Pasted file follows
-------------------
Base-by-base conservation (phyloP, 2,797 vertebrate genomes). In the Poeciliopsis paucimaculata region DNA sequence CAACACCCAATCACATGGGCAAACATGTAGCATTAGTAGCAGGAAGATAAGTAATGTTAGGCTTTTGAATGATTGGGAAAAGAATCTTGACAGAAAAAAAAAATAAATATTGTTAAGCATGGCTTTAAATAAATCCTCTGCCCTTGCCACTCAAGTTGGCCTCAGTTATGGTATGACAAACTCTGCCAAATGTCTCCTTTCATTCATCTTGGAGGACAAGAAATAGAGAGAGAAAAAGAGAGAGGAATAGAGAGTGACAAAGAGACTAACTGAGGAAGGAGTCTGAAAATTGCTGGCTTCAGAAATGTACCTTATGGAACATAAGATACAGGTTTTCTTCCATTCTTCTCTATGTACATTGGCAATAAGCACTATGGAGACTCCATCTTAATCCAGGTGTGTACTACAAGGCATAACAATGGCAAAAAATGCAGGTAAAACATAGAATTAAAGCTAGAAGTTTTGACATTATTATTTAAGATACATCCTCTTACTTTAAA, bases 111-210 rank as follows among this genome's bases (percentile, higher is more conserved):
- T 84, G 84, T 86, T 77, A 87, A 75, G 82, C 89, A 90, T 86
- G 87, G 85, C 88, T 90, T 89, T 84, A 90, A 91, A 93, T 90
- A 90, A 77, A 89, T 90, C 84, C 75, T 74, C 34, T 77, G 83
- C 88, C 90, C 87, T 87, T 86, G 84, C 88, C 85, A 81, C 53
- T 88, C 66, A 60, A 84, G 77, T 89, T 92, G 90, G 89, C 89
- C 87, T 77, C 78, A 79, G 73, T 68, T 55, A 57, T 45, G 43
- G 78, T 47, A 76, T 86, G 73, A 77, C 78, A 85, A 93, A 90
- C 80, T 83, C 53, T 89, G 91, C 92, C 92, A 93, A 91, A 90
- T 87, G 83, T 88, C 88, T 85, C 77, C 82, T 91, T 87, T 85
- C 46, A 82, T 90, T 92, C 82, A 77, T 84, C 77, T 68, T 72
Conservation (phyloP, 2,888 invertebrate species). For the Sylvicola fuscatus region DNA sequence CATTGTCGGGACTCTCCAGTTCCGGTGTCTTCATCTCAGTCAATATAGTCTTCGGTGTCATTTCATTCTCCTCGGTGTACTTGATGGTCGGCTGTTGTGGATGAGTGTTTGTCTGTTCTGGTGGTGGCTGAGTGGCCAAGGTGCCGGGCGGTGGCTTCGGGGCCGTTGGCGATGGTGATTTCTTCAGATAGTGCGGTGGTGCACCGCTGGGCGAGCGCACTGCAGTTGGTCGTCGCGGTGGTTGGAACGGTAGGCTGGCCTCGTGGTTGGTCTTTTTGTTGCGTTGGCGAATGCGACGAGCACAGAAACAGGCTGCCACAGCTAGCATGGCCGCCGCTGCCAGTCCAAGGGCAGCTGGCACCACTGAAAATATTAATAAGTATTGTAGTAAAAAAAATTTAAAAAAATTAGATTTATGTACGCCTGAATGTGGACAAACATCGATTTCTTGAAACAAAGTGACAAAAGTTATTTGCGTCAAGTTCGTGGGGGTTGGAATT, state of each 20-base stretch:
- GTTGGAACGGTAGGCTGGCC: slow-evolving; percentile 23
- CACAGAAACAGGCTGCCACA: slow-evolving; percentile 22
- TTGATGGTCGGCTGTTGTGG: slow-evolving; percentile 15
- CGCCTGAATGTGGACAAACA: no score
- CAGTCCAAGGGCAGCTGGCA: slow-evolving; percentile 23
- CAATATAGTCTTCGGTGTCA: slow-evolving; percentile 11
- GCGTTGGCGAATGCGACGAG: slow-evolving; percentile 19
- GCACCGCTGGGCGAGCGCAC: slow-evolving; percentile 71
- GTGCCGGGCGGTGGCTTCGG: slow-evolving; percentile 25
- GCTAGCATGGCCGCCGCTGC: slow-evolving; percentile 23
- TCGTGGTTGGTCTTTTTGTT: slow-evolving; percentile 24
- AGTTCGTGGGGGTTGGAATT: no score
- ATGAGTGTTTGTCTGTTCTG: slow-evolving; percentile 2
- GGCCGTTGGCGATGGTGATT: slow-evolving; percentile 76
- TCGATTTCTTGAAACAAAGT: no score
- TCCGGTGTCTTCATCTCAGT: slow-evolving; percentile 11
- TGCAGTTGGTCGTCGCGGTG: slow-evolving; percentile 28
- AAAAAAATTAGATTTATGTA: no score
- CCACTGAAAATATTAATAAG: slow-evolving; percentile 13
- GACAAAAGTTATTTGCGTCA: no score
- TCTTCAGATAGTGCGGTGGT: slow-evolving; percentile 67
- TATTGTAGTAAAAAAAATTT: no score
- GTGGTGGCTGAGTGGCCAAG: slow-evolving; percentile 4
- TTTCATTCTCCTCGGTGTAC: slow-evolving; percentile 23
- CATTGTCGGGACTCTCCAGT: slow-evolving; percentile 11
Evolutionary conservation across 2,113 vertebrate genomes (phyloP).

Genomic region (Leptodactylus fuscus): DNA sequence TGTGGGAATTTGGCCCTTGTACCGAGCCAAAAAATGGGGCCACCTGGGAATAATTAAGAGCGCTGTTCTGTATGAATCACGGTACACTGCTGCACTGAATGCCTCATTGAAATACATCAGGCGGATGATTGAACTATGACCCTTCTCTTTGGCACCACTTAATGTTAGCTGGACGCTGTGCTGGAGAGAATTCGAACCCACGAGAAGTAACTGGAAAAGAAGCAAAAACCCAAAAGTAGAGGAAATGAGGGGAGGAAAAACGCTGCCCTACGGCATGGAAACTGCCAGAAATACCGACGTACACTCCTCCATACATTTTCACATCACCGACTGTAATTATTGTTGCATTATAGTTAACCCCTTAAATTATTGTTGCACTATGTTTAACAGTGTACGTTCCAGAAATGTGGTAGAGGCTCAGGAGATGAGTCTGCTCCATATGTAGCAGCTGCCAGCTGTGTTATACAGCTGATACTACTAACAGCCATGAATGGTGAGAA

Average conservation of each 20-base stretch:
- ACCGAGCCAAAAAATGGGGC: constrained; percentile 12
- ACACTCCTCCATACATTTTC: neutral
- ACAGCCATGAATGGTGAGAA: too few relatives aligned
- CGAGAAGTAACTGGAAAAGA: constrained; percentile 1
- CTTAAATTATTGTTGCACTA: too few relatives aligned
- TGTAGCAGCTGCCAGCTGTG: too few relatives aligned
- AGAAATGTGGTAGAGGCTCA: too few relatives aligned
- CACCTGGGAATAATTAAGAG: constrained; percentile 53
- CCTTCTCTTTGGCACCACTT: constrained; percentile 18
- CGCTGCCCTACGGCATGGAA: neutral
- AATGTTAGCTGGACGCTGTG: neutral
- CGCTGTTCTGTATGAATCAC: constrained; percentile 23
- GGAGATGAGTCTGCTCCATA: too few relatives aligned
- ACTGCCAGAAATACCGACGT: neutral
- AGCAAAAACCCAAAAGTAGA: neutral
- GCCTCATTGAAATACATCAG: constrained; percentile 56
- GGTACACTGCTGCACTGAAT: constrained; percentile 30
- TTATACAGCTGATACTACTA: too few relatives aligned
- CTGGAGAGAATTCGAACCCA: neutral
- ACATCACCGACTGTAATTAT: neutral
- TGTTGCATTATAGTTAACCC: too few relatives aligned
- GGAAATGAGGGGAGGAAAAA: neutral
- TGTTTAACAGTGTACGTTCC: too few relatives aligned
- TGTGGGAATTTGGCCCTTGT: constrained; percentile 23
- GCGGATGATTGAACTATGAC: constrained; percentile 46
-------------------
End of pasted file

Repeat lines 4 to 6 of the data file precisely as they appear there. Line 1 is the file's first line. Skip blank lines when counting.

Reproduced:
- A 90, A 77, A 89, T 90, C 84, C 75, T 74, C 34, T 77, G 83
- C 88, C 90, C 87, T 87, T 86, G 84, C 88, C 85, A 81, C 53
- T 88, C 66, A 60, A 84, G 77, T 89, T 92, G 90, G 89, C 89